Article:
Racially Profiled, Drummers Make Noise about Gentrification in Oakland
Oct 4, 2015
By Tulio Ospina
Over one hundred people, most of them drummers, gathered in front of City Hall Monday evening to bring attention to what longtime Oaklanders feel is an increase in tensions between longtime residents and the influx of newcomers to the city.
The drum circle protest was catalyzed by an incident at the new amphitheater around Lake Merritt on Sunday night when a white man assaulted a circle of Black and Latino drummers from the SambaFunk! Funkquarians for playing their drums and then called the police on the musicians.
The man pressed charges against several of the drummers for assault and the group was forced to stay put for hours as about 13 police officers wrote mandatory reports and cited the members who were charged, while the man was free to leave after pressing charges.
Eventually, one of the drummers pressed charges against the man for assault, as well, claiming the man had grabbed his drumsticks from his hand to force him to stop playing.
For a number of community members, the conflict between the drummers and the upset neighbor, with the police siding against the locals, exemplifies the type of interactions longtime residents are loathing as the city is quickly being gentrified by many who are unfamiliar with and unsympathetic to Oakland’s deep, cultural traditions.
According to Theo Williams, artistic director of the SambaFunk! Funkquarians who ultimately pressed charges against the disrupter, “All of this is really under the sweeping umbrella of gentrification. It’s new people—not from Oakland—moving into a cultural environment, not understanding it and trying to change the nature of it.”
Williams said the drummers on Sunday night were not practicing past curfew and not doing anything illegal.
“The main issue is how the police respond when they’re called out and see a group of people of color and a non-person of color making accusations and claims against them,” said Williams. “Are the police responding in a fair and unbiased way until they can figure out what’s really going on?”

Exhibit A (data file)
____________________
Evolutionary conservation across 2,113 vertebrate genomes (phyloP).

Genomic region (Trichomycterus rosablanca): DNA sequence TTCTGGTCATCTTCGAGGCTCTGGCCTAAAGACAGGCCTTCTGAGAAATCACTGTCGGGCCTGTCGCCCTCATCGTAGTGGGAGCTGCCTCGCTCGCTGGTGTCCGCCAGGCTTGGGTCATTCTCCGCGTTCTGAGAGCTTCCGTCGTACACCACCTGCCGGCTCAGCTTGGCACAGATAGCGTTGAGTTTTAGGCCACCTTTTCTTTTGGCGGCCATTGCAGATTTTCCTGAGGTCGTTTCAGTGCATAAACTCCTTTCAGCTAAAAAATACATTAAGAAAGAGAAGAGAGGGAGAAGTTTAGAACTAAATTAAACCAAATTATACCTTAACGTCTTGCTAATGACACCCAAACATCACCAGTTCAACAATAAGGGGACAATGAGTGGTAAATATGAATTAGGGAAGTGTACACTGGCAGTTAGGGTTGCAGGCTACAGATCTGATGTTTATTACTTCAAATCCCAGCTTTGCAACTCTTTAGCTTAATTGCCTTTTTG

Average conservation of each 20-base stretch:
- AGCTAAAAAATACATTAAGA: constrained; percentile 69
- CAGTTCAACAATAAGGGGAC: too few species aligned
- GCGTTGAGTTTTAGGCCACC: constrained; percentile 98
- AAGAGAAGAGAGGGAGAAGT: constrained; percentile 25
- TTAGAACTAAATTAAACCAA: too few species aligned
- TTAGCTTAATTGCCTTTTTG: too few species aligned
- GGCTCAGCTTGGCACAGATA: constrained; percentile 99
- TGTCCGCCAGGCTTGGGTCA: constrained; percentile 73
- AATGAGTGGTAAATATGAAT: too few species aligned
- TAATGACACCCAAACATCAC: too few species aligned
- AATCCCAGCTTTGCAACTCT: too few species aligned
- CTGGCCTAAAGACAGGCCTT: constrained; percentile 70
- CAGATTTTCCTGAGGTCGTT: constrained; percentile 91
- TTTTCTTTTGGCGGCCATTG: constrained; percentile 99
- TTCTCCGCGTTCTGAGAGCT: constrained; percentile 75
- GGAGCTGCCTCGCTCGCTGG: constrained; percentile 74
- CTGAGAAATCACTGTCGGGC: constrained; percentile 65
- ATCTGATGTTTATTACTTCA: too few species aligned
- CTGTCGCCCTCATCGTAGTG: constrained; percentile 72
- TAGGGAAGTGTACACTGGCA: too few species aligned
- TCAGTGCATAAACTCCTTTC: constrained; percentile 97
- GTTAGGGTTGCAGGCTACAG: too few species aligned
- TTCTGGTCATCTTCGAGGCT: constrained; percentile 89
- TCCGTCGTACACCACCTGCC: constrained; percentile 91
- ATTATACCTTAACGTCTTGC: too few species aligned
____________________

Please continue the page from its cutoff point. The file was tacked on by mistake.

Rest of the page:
On Monday in front of City Hall, Councilmember Abel Guillen, whose district the incident occurred in, approached the group of drummers and assured them he would try to find solutions and “resolve issues with all impacted and to have this conversation with OPD.”
Guillen also mentioned his commitment to reviving the Oakland Arts Commission—which was defunded under Mayor Ron Dellums in 2008—to “make sure that the arts community has a seat at the table” and to “deal with these issues.”
In a Facebook post he wrote after hearing about the altercation, Guillen said the incident felt like a red flag that brought attention to “the broader social backdrop of the stress, insecurity and outrage we see reflected in public reactions against police actions, the escalating housing crisis, and the conflicts over cultural displacement in our diverse neighborhoods…”
Eric Arnold, spokesperson for the Oakland Creative Neighborhoods Coalition (OCNC), said an arts commission is greatly needed “to advocate for community artists and help them navigate the maze of bureaucracy we’re dealing with in city government.”
According to Arnold, such a commission would need to ensure cultural equity in Oakland by prioritizing local artists and historically underrepresented communities in allocations and funding.
“Ideally, this would be a community-oriented process of cultural development that helps uplift and build healthy communities,” he said. “It should do things like generate and analyze data around equity and inequality so we can project it onto the arts segment and creative ecosystem of Oakland.”
Monday’s drum circle protesting the effects of gentrification on Oakland’s diverse culture went hand-in-hand with a special hearing that City Council held on Wednesday night to discuss a roadmap to promote housing equity in Oakland.
At the meeting, councilmembers heard the testimonies of several Oakland residents who have experienced similar interactions with new residents that they feel are aggressive and disrespectful of the city’s cultural history.
Community centers such as the Malonga Casquelourd Center and the Humanist Hall, which have provided performance and gathering space to Oakland’s diverse residents for decades, have been forced to respond to the few neighbors who repeatedly file noise complaints.
During the city council hearing, a representative of Pleasant Grove Baptist Church in West Oakland, a predominantly Black church, testified that police have repeatedly been called to handle noise levels during their services.
Paul Cobb, publisher of the Post, also expressed his concern, reminding councilmembers that worshiping and celebration in the Black community often generates a “joyful noise” that cannot be suppressed.
Cobb is inviting housing rights activists and those participating in the Black Lives Matter movement to join the Post in attending the churches that have received complaints for their loud worship services.
“The intention is to show support and to make a joyful noise for the community,” said Cobb. “When we’re talking about Black lives, it’s good to remember that Black noise matters, too.”